Metro, Food

Guy Fieri Takes Boston with Tequila Cocina

Have you ever wanted to take a trip to “Flavortown”? If so, you’re now in luck. Restaurateur Guy Fieri and Big Night Entertainment Group (BNEG) have partnered to open Tequila Cocina, a Latin American-inspired restaurant at the entrance of TD Garden. 

Fieri partnered with the group before in creating Guy’s Foxwood Kitchen + Bar in Ledyard, Conn., but Tequila Cocina is his first venture in Boston. 

“We knew that Guy Fieri was the perfect partner for this restaurant because not only is he an incredible chef, but he’s a fantastic entertainer who embodies the high-energy we are looking to create for those guests who will visit Big Night Live,” said Ed Kane, the head of BNEG, in a promotional statement. Big Night Live is BNEG’s forthcoming music hall at The Hub on Causeway.

The restaurant’s decor and ambiance is a mix of street-type murals of flowers painted on pieces of sheet metal and contemporary accents, with skulls in the style of those used to celebrate Día de Los Muertos scattered about. 

The bar, with its polished marble countertop, remains the main draw of the room, with illuminated bottles of 100 types of tequila glinting like newly polished gemstones, emphasizing the name of the restaurant. The tequila menu is not only the only drink menu, of course. The restaurant focuses on an eclectic selection of Latin American flavors that create margaritas such as Fresca with ghost pepper tequila, or the Chipotle Paloma cocktail that incorporates Jarrito Grapefruit soda. 

The bright colors around the room create a vibrant ambience, with the bartenders continuously making drinks and the wait staff bustling from place to place to serve customers. The demographic of the restaurant consists of a wide swath of people, from elegant party-goers to hockey fans and everything in between. Bar seating, regular tables, and plush ruby-colored booths—which are more isolated from the direct bar area—are all available. 

Once seated, diners can enjoy the main event: the food. The menu consists of classic Mexican dishes with unique twists that give the restaurant its distinctive Fieri flair. For example, one of the restaurant’s more popular dishes is the Trash Can nachos, served with a metal shell that, when lifted, reveals a mix of Guy Fieri’s famous cheese sauce, chorizo, and beans.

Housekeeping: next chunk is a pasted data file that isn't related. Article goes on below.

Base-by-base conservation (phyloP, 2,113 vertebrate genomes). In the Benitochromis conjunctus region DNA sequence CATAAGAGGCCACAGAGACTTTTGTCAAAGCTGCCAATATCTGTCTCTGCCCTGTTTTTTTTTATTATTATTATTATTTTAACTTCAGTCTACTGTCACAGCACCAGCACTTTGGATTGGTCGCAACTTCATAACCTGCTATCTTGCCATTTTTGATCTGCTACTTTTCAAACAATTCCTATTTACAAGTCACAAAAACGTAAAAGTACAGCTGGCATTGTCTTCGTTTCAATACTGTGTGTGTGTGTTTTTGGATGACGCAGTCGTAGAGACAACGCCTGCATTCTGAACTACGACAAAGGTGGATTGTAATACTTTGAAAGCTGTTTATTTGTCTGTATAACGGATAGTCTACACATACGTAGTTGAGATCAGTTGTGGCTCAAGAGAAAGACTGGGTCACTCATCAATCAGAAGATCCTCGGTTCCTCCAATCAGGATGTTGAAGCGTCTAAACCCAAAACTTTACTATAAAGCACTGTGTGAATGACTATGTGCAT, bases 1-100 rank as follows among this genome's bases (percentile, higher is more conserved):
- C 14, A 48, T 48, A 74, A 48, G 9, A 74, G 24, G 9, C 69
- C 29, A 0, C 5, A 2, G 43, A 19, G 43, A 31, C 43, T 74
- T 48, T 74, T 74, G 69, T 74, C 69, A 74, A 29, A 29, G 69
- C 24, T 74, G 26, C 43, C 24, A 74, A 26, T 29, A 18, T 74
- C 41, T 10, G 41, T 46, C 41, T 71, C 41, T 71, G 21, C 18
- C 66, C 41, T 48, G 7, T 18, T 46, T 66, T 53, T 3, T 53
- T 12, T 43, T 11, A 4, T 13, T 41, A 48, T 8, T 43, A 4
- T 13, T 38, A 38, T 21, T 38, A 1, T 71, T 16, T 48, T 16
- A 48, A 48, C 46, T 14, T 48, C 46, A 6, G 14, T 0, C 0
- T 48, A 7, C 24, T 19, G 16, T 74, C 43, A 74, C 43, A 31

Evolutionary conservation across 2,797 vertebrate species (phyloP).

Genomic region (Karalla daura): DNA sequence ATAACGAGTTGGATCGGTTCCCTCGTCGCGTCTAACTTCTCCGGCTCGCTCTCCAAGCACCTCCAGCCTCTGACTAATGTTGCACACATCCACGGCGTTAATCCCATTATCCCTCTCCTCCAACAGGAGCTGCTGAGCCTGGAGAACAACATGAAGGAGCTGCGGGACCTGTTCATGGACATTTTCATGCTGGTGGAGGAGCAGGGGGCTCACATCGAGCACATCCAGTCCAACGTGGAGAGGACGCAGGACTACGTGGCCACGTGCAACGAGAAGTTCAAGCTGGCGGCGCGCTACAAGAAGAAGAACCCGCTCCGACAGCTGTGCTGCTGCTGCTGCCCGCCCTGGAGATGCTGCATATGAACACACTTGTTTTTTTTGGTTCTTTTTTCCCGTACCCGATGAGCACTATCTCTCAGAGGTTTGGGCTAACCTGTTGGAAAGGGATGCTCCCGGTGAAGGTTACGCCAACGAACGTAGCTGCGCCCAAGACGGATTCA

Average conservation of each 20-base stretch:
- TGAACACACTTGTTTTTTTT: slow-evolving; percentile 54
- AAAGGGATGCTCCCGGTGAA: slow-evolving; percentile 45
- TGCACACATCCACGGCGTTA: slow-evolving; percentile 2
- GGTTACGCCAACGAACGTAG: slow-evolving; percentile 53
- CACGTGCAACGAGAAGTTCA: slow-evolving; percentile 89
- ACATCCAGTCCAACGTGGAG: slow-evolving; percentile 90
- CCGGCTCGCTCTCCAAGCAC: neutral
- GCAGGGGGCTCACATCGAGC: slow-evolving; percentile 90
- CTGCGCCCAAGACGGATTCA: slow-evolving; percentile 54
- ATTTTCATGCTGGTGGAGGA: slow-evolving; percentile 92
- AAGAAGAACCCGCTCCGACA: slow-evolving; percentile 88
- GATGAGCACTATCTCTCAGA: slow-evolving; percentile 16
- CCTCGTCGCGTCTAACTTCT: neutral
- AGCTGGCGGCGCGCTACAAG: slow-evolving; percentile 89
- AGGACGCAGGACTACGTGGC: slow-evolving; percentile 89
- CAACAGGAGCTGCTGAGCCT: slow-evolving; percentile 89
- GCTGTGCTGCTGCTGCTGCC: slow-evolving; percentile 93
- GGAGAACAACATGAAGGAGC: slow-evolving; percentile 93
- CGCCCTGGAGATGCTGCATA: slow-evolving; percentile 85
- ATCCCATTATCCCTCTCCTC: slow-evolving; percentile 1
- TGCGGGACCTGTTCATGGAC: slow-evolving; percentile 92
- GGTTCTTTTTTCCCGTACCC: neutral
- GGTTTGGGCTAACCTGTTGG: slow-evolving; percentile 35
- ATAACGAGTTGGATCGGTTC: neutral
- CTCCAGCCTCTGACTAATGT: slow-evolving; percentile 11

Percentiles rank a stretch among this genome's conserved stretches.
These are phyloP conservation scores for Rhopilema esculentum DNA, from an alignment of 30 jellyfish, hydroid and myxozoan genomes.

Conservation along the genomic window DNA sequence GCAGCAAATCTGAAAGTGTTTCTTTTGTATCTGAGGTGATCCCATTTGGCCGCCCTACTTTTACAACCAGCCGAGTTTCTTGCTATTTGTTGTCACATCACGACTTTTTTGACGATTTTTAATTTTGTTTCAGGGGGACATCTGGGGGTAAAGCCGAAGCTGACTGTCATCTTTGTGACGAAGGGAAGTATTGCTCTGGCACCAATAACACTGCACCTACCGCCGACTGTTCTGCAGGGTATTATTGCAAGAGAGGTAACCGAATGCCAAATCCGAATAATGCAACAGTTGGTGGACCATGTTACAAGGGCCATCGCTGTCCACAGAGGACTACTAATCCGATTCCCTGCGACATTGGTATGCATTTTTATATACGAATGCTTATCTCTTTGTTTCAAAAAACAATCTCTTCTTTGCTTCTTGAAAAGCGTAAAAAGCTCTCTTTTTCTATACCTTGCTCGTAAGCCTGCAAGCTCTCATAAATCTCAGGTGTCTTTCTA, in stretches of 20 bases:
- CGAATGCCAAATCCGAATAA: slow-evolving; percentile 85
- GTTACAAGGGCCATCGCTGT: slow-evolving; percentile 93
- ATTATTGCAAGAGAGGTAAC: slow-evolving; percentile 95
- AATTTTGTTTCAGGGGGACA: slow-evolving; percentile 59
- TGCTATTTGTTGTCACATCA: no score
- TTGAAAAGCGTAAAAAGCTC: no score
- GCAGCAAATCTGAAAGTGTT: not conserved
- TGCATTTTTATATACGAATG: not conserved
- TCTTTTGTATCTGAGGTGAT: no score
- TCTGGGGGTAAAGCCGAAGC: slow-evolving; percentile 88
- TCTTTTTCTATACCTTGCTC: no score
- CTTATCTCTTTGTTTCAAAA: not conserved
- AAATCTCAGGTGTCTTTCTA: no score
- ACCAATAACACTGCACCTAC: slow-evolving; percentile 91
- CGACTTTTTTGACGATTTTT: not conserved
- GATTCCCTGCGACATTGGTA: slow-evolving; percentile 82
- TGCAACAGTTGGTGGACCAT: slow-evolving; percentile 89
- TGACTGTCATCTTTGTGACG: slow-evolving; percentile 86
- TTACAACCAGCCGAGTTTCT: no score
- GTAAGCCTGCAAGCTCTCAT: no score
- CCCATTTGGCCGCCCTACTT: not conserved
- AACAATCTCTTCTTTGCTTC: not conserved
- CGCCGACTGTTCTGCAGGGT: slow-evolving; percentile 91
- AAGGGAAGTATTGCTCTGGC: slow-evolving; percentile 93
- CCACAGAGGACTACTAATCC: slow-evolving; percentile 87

In addition to a wide variety of salsas and guacamoles, the restaurant has a menu solely for fish and large plates. It also offers a wide variety of tacos, which pack a lot of punch in small bites. The Al Pastor Taco intertwines the salty and spicy pork with the sweetness and acidity of the Pineapple-Serrano, creating a delicious contrast all wrapped in a fluffy taco shell. The Barbacoa Cauliflower surprisingly is even better because of its more even balance of spices, demonstrating an inclusive dish that’s a delicious option for a vegetarian crowd. 

If you are satiated with the savory side of the menu, but hope to satisfy your sweet tooth, the restaurant also offers a well-rounded dessert menu. With everything from tres leches cake to flan, Mexican-inspired desserts are prevalent. The churros in particular are delicious—crispy and cinnamon sugared on the outside, but fluffy on the inside. Paired with a dark chocolate sauce and a casera cajeta sauce that tastes like dulce de leche on steroids, the churros are a classic dish done to perfection. 

In terms of pricing for the meals, the drinks are typically $15 or more if they are specialized drinks, with the regular beer and wine hovering around the $8 range. The appetizers are around $8 as well, and tacos are about $6 each. The small plates are around $16, while the larger entrees are $38 and up, but they are usually shareable. In regard to desserts, all are priced the same at $12. 

While the meal may vary in pricing, the lively experience that Tequila Cocina affords is priceless. The energy of the restaurant, which welcomes a variety of experiences, emerges in the food, creating a new Flavortown just for Boston in Tequila Cocina. 

Featured Images by Rebecca Speer / For The Heights

November 18, 2019